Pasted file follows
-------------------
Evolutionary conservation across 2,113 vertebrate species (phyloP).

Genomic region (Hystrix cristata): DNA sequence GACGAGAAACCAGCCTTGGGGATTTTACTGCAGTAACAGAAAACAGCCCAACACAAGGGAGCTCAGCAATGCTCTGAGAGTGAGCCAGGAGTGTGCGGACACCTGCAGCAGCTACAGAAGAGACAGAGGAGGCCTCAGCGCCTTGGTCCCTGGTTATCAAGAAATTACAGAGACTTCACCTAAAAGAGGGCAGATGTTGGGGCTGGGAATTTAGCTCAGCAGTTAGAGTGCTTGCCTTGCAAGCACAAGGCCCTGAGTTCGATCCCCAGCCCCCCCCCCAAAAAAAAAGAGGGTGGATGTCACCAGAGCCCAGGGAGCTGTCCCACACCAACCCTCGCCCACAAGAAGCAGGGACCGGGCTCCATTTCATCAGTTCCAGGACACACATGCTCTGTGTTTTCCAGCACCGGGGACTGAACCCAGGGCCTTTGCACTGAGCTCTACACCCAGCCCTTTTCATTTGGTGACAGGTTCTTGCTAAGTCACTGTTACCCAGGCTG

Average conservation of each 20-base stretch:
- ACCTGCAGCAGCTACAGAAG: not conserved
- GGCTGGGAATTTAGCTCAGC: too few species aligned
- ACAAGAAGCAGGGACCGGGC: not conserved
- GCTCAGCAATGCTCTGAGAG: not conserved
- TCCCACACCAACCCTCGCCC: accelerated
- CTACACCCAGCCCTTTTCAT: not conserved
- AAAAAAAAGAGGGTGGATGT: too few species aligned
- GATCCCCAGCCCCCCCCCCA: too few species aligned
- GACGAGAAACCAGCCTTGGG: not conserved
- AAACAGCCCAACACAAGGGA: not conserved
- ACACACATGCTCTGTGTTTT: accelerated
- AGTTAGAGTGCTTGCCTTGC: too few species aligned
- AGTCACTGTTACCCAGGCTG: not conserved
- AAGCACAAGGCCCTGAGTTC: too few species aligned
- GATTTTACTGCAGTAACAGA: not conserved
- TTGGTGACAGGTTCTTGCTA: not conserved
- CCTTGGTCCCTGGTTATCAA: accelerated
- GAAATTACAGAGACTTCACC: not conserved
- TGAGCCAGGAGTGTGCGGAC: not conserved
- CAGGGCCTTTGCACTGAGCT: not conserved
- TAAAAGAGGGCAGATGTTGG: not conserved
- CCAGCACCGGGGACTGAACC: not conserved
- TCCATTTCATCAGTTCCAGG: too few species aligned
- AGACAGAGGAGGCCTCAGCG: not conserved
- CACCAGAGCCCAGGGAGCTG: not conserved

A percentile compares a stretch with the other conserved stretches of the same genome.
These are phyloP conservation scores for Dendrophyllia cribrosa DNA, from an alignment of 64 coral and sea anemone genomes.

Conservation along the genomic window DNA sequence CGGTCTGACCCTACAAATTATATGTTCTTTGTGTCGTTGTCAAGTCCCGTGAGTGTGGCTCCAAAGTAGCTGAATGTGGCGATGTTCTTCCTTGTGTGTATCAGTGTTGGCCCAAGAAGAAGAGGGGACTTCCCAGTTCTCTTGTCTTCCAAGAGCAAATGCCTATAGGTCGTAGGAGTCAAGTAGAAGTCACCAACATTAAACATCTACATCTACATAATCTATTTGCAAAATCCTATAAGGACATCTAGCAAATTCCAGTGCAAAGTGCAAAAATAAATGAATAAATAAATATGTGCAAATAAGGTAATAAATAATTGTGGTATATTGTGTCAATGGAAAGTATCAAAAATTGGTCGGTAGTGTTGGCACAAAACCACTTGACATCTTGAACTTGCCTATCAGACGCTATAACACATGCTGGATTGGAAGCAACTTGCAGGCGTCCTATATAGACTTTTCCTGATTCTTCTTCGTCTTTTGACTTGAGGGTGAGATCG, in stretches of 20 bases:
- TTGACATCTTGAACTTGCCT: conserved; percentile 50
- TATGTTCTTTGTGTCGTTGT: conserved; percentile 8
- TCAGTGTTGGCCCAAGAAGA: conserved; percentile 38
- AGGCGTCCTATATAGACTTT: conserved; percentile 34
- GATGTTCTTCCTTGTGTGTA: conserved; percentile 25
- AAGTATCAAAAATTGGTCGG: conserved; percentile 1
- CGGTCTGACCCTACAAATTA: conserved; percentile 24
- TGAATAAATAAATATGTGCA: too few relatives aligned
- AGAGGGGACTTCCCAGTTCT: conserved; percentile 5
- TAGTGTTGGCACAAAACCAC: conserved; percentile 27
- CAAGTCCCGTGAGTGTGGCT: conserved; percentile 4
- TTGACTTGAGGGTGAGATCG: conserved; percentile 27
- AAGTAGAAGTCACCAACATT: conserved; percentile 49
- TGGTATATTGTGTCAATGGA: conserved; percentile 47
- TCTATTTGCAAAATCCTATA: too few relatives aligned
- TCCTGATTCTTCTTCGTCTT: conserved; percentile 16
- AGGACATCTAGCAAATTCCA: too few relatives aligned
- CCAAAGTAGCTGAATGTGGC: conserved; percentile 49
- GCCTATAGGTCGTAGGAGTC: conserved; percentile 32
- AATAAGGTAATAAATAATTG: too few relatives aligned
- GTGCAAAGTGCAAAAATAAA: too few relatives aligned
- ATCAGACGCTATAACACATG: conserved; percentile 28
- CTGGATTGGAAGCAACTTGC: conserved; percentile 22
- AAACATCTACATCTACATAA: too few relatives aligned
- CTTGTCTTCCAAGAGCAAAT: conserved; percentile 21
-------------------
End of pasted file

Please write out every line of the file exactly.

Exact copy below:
Evolutionary conservation across 2,113 vertebrate species (phyloP).

Genomic region (Hystrix cristata): DNA sequence GACGAGAAACCAGCCTTGGGGATTTTACTGCAGTAACAGAAAACAGCCCAACACAAGGGAGCTCAGCAATGCTCTGAGAGTGAGCCAGGAGTGTGCGGACACCTGCAGCAGCTACAGAAGAGACAGAGGAGGCCTCAGCGCCTTGGTCCCTGGTTATCAAGAAATTACAGAGACTTCACCTAAAAGAGGGCAGATGTTGGGGCTGGGAATTTAGCTCAGCAGTTAGAGTGCTTGCCTTGCAAGCACAAGGCCCTGAGTTCGATCCCCAGCCCCCCCCCCAAAAAAAAAGAGGGTGGATGTCACCAGAGCCCAGGGAGCTGTCCCACACCAACCCTCGCCCACAAGAAGCAGGGACCGGGCTCCATTTCATCAGTTCCAGGACACACATGCTCTGTGTTTTCCAGCACCGGGGACTGAACCCAGGGCCTTTGCACTGAGCTCTACACCCAGCCCTTTTCATTTGGTGACAGGTTCTTGCTAAGTCACTGTTACCCAGGCTG

Average conservation of each 20-base stretch:
- ACCTGCAGCAGCTACAGAAG: not conserved
- GGCTGGGAATTTAGCTCAGC: too few species aligned
- ACAAGAAGCAGGGACCGGGC: not conserved
- GCTCAGCAATGCTCTGAGAG: not conserved
- TCCCACACCAACCCTCGCCC: accelerated
- CTACACCCAGCCCTTTTCAT: not conserved
- AAAAAAAAGAGGGTGGATGT: too few species aligned
- GATCCCCAGCCCCCCCCCCA: too few species aligned
- GACGAGAAACCAGCCTTGGG: not conserved
- AAACAGCCCAACACAAGGGA: not conserved
- ACACACATGCTCTGTGTTTT: accelerated
- AGTTAGAGTGCTTGCCTTGC: too few species aligned
- AGTCACTGTTACCCAGGCTG: not conserved
- AAGCACAAGGCCCTGAGTTC: too few species aligned
- GATTTTACTGCAGTAACAGA: not conserved
- TTGGTGACAGGTTCTTGCTA: not conserved
- CCTTGGTCCCTGGTTATCAA: accelerated
- GAAATTACAGAGACTTCACC: not conserved
- TGAGCCAGGAGTGTGCGGAC: not conserved
- CAGGGCCTTTGCACTGAGCT: not conserved
- TAAAAGAGGGCAGATGTTGG: not conserved
- CCAGCACCGGGGACTGAACC: not conserved
- TCCATTTCATCAGTTCCAGG: too few species aligned
- AGACAGAGGAGGCCTCAGCG: not conserved
- CACCAGAGCCCAGGGAGCTG: not conserved

A percentile compares a stretch with the other conserved stretches of the same genome.
These are phyloP conservation scores for Dendrophyllia cribrosa DNA, from an alignment of 64 coral and sea anemone genomes.

Conservation along the genomic window DNA sequence CGGTCTGACCCTACAAATTATATGTTCTTTGTGTCGTTGTCAAGTCCCGTGAGTGTGGCTCCAAAGTAGCTGAATGTGGCGATGTTCTTCCTTGTGTGTATCAGTGTTGGCCCAAGAAGAAGAGGGGACTTCCCAGTTCTCTTGTCTTCCAAGAGCAAATGCCTATAGGTCGTAGGAGTCAAGTAGAAGTCACCAACATTAAACATCTACATCTACATAATCTATTTGCAAAATCCTATAAGGACATCTAGCAAATTCCAGTGCAAAGTGCAAAAATAAATGAATAAATAAATATGTGCAAATAAGGTAATAAATAATTGTGGTATATTGTGTCAATGGAAAGTATCAAAAATTGGTCGGTAGTGTTGGCACAAAACCACTTGACATCTTGAACTTGCCTATCAGACGCTATAACACATGCTGGATTGGAAGCAACTTGCAGGCGTCCTATATAGACTTTTCCTGATTCTTCTTCGTCTTTTGACTTGAGGGTGAGATCG, in stretches of 20 bases:
- TTGACATCTTGAACTTGCCT: conserved; percentile 50
- TATGTTCTTTGTGTCGTTGT: conserved; percentile 8
- TCAGTGTTGGCCCAAGAAGA: conserved; percentile 38
- AGGCGTCCTATATAGACTTT: conserved; percentile 34
- GATGTTCTTCCTTGTGTGTA: conserved; percentile 25
- AAGTATCAAAAATTGGTCGG: conserved; percentile 1
- CGGTCTGACCCTACAAATTA: conserved; percentile 24
- TGAATAAATAAATATGTGCA: too few relatives aligned
- AGAGGGGACTTCCCAGTTCT: conserved; percentile 5
- TAGTGTTGGCACAAAACCAC: conserved; percentile 27
- CAAGTCCCGTGAGTGTGGCT: conserved; percentile 4
- TTGACTTGAGGGTGAGATCG: conserved; percentile 27
- AAGTAGAAGTCACCAACATT: conserved; percentile 49
- TGGTATATTGTGTCAATGGA: conserved; percentile 47
- TCTATTTGCAAAATCCTATA: too few relatives aligned
- TCCTGATTCTTCTTCGTCTT: conserved; percentile 16
- AGGACATCTAGCAAATTCCA: too few relatives aligned
- CCAAAGTAGCTGAATGTGGC: conserved; percentile 49
- GCCTATAGGTCGTAGGAGTC: conserved; percentile 32
- AATAAGGTAATAAATAATTG: too few relatives aligned
- GTGCAAAGTGCAAAAATAAA: too few relatives aligned
- ATCAGACGCTATAACACATG: conserved; percentile 28
- CTGGATTGGAAGCAACTTGC: conserved; percentile 22
- AAACATCTACATCTACATAA: too few relatives aligned
- CTTGTCTTCCAAGAGCAAAT: conserved; percentile 21